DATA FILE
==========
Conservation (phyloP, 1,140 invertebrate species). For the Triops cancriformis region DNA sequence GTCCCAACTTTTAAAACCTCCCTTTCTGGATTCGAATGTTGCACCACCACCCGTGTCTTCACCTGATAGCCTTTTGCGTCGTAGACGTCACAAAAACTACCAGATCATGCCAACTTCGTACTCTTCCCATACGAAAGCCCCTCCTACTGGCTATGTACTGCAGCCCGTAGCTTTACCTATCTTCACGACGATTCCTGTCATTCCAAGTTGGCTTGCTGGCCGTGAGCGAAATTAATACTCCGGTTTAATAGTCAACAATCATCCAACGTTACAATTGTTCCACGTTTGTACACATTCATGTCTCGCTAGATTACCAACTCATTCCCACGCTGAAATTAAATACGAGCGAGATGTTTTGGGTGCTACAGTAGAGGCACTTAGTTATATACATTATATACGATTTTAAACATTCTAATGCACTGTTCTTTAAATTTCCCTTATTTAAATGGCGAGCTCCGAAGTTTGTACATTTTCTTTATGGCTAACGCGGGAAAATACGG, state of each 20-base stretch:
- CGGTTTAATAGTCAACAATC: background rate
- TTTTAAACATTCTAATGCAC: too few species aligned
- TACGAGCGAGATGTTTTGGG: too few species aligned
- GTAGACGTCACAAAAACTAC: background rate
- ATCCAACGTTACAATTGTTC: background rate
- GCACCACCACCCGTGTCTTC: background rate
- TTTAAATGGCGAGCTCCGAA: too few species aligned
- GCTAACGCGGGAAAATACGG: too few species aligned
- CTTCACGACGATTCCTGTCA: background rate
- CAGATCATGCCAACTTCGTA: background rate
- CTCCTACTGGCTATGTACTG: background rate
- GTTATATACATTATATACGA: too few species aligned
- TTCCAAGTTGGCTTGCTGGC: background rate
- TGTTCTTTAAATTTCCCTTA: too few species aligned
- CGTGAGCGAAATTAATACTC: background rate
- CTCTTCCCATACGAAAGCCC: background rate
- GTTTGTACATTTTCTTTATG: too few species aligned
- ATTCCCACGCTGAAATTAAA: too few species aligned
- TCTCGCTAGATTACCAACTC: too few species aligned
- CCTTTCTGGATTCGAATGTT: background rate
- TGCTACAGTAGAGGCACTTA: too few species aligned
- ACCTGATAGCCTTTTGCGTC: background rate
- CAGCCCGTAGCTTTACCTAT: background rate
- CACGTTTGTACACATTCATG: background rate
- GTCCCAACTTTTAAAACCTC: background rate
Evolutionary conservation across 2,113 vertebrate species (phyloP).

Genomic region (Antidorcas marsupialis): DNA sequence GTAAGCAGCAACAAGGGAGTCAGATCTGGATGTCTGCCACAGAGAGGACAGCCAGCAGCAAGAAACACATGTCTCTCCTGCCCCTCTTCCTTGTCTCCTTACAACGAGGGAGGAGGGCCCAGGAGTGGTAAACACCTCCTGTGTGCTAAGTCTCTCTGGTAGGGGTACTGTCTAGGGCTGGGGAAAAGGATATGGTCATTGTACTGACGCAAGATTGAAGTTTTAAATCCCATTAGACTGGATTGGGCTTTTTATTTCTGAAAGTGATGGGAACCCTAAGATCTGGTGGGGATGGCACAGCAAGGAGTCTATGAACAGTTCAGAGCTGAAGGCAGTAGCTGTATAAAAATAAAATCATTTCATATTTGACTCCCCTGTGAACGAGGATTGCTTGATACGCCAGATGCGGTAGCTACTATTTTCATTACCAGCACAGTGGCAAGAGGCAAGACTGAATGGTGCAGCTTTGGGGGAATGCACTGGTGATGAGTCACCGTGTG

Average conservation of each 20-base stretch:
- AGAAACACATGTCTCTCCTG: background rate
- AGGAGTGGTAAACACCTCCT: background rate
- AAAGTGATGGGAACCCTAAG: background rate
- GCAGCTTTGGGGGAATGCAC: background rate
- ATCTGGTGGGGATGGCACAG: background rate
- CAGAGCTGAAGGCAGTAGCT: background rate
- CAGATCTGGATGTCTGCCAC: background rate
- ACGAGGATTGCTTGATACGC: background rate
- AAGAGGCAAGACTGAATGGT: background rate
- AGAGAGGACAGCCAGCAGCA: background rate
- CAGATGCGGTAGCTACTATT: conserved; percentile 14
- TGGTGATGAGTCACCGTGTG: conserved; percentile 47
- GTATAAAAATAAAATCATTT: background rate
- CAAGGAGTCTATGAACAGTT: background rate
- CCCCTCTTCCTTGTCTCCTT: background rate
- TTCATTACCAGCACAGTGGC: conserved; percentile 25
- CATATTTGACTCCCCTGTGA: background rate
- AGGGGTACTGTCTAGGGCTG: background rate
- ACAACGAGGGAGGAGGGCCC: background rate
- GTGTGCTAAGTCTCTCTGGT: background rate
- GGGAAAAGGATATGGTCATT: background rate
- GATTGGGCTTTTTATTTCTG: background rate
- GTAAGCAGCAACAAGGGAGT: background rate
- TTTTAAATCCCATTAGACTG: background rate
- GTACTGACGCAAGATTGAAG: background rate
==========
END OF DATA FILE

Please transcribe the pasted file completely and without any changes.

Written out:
Conservation (phyloP, 1,140 invertebrate species). For the Triops cancriformis region DNA sequence GTCCCAACTTTTAAAACCTCCCTTTCTGGATTCGAATGTTGCACCACCACCCGTGTCTTCACCTGATAGCCTTTTGCGTCGTAGACGTCACAAAAACTACCAGATCATGCCAACTTCGTACTCTTCCCATACGAAAGCCCCTCCTACTGGCTATGTACTGCAGCCCGTAGCTTTACCTATCTTCACGACGATTCCTGTCATTCCAAGTTGGCTTGCTGGCCGTGAGCGAAATTAATACTCCGGTTTAATAGTCAACAATCATCCAACGTTACAATTGTTCCACGTTTGTACACATTCATGTCTCGCTAGATTACCAACTCATTCCCACGCTGAAATTAAATACGAGCGAGATGTTTTGGGTGCTACAGTAGAGGCACTTAGTTATATACATTATATACGATTTTAAACATTCTAATGCACTGTTCTTTAAATTTCCCTTATTTAAATGGCGAGCTCCGAAGTTTGTACATTTTCTTTATGGCTAACGCGGGAAAATACGG, state of each 20-base stretch:
- CGGTTTAATAGTCAACAATC: background rate
- TTTTAAACATTCTAATGCAC: too few species aligned
- TACGAGCGAGATGTTTTGGG: too few species aligned
- GTAGACGTCACAAAAACTAC: background rate
- ATCCAACGTTACAATTGTTC: background rate
- GCACCACCACCCGTGTCTTC: background rate
- TTTAAATGGCGAGCTCCGAA: too few species aligned
- GCTAACGCGGGAAAATACGG: too few species aligned
- CTTCACGACGATTCCTGTCA: background rate
- CAGATCATGCCAACTTCGTA: background rate
- CTCCTACTGGCTATGTACTG: background rate
- GTTATATACATTATATACGA: too few species aligned
- TTCCAAGTTGGCTTGCTGGC: background rate
- TGTTCTTTAAATTTCCCTTA: too few species aligned
- CGTGAGCGAAATTAATACTC: background rate
- CTCTTCCCATACGAAAGCCC: background rate
- GTTTGTACATTTTCTTTATG: too few species aligned
- ATTCCCACGCTGAAATTAAA: too few species aligned
- TCTCGCTAGATTACCAACTC: too few species aligned
- CCTTTCTGGATTCGAATGTT: background rate
- TGCTACAGTAGAGGCACTTA: too few species aligned
- ACCTGATAGCCTTTTGCGTC: background rate
- CAGCCCGTAGCTTTACCTAT: background rate
- CACGTTTGTACACATTCATG: background rate
- GTCCCAACTTTTAAAACCTC: background rate
Evolutionary conservation across 2,113 vertebrate species (phyloP).

Genomic region (Antidorcas marsupialis): DNA sequence GTAAGCAGCAACAAGGGAGTCAGATCTGGATGTCTGCCACAGAGAGGACAGCCAGCAGCAAGAAACACATGTCTCTCCTGCCCCTCTTCCTTGTCTCCTTACAACGAGGGAGGAGGGCCCAGGAGTGGTAAACACCTCCTGTGTGCTAAGTCTCTCTGGTAGGGGTACTGTCTAGGGCTGGGGAAAAGGATATGGTCATTGTACTGACGCAAGATTGAAGTTTTAAATCCCATTAGACTGGATTGGGCTTTTTATTTCTGAAAGTGATGGGAACCCTAAGATCTGGTGGGGATGGCACAGCAAGGAGTCTATGAACAGTTCAGAGCTGAAGGCAGTAGCTGTATAAAAATAAAATCATTTCATATTTGACTCCCCTGTGAACGAGGATTGCTTGATACGCCAGATGCGGTAGCTACTATTTTCATTACCAGCACAGTGGCAAGAGGCAAGACTGAATGGTGCAGCTTTGGGGGAATGCACTGGTGATGAGTCACCGTGTG

Average conservation of each 20-base stretch:
- AGAAACACATGTCTCTCCTG: background rate
- AGGAGTGGTAAACACCTCCT: background rate
- AAAGTGATGGGAACCCTAAG: background rate
- GCAGCTTTGGGGGAATGCAC: background rate
- ATCTGGTGGGGATGGCACAG: background rate
- CAGAGCTGAAGGCAGTAGCT: background rate
- CAGATCTGGATGTCTGCCAC: background rate
- ACGAGGATTGCTTGATACGC: background rate
- AAGAGGCAAGACTGAATGGT: background rate
- AGAGAGGACAGCCAGCAGCA: background rate
- CAGATGCGGTAGCTACTATT: conserved; percentile 14
- TGGTGATGAGTCACCGTGTG: conserved; percentile 47
- GTATAAAAATAAAATCATTT: background rate
- CAAGGAGTCTATGAACAGTT: background rate
- CCCCTCTTCCTTGTCTCCTT: background rate
- TTCATTACCAGCACAGTGGC: conserved; percentile 25
- CATATTTGACTCCCCTGTGA: background rate
- AGGGGTACTGTCTAGGGCTG: background rate
- ACAACGAGGGAGGAGGGCCC: background rate
- GTGTGCTAAGTCTCTCTGGT: background rate
- GGGAAAAGGATATGGTCATT: background rate
- GATTGGGCTTTTTATTTCTG: background rate
- GTAAGCAGCAACAAGGGAGT: background rate
- TTTTAAATCCCATTAGACTG: background rate
- GTACTGACGCAAGATTGAAG: background rate